Sleep had just sunk in, the comfort of my blankets and pillows winning the battle over my racing thoughts, when a soft tap trickled through the door. It grew increasingly louder, moving from a knock to almost pounding. Finally a voice accompanied it: “Open the door. Val, I need to talk to you.” I moved slowly back into the world of the thinking, pushing back my covers and rubbing the tiredness from my eyes. I stumbled off my loft and flung open the door, the bright hall lights momentarily blinding me. She stood there, half a smile on her face. The smile was a lie I knew well. The boy in her life has done something. Given the time, my guess was something not good, and she needed to vent, rant, and be comforted. Shrugging off my last bit of tiredness I ushered her into the room. Sitting at my desk, she began to release. For the next forty-five minutes I listened, hated, reasoned, and analyzed with her. She laughed, I laughed. She cried, I sighed. After she had shared her burden, and once she became aware of the time, she left. Nothing had been resolved. No conclusion had taken place. Just as nothing had been resolved in the many hour-long conversations we had had before, and nothing would be concluded in the many late night chats to come. These times were not about solving or clarifying situations. It was about needing a sounding board, about having a support system, about knowing that you are loved. In the end, it’s about friendship.
As twenty-somethings, we are straddling a change in our lives, transitioning with one foot in the comforts of childhood and the other in the great unknown of adulthood. It is a weird place to be, and during this time, our greatest allies are those individuals who are living the same transitory, nomadic life. We stay up until three writing a paper, think that eleven is a good time to start watching a movie, and know that naps are both great survival tools and recreational activities. We are a group of people who can be talking about the effects of the Progressive movement in modern society one moment and the next be animatedly discussing the latest development on Grey’s Anatomy. We take weekend road trips at the drop of a hat and move several times a year, from dorm to home and back again. We spend nights discussing the meaning of God and days learning that we know nothing. Who we are becomes a question that is answered with every choice that we make.
And in this state, with everything and nothing understood, we find that the relationships we have are some of the closest and most complex we have ever known. In less than four years, we have grown from strangers taking Understanding Politics together to old friends eating dinner together every night. We share with each other the papers completed, random Wal-Mart runs, and first good mornings of the day. There is no need to recap your classes, schedule, and routine with every meeting. They know; they are there. It was only a short time ago that our family experienced daily life with us. Now it is our friends that hold this all important role. Women find themselves calling their guy friends to know if they have any idea how to make that noise go away in their car. Men stare forlorn at the stain on their shirts, perplexed at this idea of Spray-n-Wash that she speaks of. We mesh together, forming our own dysfunctional family-like groups. We take care of each other when we are sick and knock each other back into place when we have gone too far. Through bad days and good moods, highs and lows, we are there for one another.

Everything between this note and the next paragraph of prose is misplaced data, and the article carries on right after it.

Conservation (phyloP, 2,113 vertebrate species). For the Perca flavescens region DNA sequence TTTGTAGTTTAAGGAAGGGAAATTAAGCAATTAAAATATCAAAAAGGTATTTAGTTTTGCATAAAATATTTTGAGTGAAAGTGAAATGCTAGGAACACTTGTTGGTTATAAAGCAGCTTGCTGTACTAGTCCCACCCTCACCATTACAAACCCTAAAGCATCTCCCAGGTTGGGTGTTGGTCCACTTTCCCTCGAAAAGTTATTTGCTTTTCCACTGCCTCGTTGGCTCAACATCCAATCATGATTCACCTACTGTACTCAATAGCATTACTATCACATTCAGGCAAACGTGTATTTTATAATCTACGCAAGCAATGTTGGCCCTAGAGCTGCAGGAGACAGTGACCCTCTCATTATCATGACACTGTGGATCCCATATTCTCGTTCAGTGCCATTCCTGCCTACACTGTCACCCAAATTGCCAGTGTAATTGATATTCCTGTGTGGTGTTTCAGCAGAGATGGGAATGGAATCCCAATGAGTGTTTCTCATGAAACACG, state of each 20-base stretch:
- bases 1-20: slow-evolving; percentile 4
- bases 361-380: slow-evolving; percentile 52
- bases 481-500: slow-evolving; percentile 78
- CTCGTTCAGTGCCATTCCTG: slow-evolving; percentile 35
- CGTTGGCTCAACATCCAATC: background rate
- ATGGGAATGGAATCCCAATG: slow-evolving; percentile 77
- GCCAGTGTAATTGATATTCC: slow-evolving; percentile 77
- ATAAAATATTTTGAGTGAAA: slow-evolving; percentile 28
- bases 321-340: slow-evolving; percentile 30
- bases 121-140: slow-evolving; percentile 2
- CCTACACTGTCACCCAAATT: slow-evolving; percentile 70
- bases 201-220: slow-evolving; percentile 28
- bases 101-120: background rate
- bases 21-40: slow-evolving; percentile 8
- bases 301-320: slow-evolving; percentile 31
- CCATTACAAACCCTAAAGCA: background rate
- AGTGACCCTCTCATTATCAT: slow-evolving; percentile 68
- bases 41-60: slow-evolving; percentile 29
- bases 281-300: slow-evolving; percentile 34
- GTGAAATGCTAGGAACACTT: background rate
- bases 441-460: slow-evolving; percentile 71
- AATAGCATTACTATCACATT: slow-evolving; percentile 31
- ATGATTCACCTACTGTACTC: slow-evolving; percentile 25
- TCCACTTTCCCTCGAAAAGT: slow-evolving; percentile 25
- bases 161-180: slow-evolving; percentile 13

These relationships are made even more unique by the time constraint placed on them. In four years they begin, form, and then are thrown into reality. Some survive, staying just as strong. Others fade away, becoming sporadic e-mails and occasional meetings. Whatever the result, none of us can deny the impact that we have had on one another. We have learned about strength, grace, and diligence by witnessing such qualities in each other. We have dealt with the scars of childhood and the anxiety of growing up with their shoulders to catch our tears and their laughter to erase our fears. They have debated our weak ideas of life into solid concepts of truth and goodness. Graduation may come and take away what is familiar about these friendships, the consistency and small moments. But twenty years down the road, it cannot be doubted that these strange and amazing people have helped to mold us into the people we will have become. We will forever be the shadowing behind one another’s character. I know this to be true and consider myself blessed to realize it now before it is gone.
A few days after that late-night rant session, another knock would be heard through a dorm door. This time my tears would fall and her words would console. Each of us being able to flow so easily from comforter to comforted; each of us understanding the fundamental role that our dear friends, our new family, play in our lives. Through our friendships we have come to see that life is a series of moments and incidents pieced together by the one’s we love and the things we know. To know how precious it is to love is the greatest of gifts, and to share it with people who have forever changed you is priceless.
Valentina Wysocki is a junior from Lorain, Ohio, majoring in Political Science and History.